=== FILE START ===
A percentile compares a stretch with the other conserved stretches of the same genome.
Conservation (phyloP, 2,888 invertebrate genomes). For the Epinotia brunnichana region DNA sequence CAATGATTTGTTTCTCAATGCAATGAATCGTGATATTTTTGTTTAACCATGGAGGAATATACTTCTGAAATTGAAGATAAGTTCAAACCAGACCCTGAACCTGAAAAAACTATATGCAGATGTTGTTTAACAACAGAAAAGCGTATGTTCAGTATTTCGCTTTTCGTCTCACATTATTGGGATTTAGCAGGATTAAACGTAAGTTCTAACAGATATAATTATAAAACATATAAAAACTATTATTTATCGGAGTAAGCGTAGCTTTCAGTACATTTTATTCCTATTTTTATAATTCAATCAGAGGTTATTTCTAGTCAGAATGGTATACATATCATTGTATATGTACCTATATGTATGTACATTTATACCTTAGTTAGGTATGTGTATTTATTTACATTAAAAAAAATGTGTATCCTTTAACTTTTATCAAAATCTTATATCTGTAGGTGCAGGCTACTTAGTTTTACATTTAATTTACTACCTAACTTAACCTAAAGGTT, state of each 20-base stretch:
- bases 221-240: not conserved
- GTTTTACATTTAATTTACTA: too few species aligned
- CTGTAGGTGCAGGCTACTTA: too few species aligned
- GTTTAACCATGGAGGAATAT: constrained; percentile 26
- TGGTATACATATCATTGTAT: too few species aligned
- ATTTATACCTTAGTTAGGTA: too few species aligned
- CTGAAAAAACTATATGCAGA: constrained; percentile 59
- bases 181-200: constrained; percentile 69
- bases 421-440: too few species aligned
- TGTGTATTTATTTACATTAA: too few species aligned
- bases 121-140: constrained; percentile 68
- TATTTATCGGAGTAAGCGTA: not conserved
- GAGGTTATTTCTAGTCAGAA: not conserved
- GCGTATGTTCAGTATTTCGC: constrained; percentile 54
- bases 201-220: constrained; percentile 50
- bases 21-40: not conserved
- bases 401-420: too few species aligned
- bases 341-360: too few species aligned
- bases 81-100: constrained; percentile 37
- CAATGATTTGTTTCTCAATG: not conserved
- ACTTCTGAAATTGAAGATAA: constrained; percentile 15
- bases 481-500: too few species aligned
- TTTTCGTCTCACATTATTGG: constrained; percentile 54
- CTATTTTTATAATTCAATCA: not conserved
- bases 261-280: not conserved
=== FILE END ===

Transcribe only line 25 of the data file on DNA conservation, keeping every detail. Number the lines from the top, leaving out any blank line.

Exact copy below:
- TTTTCGTCTCACATTATTGG: constrained; percentile 54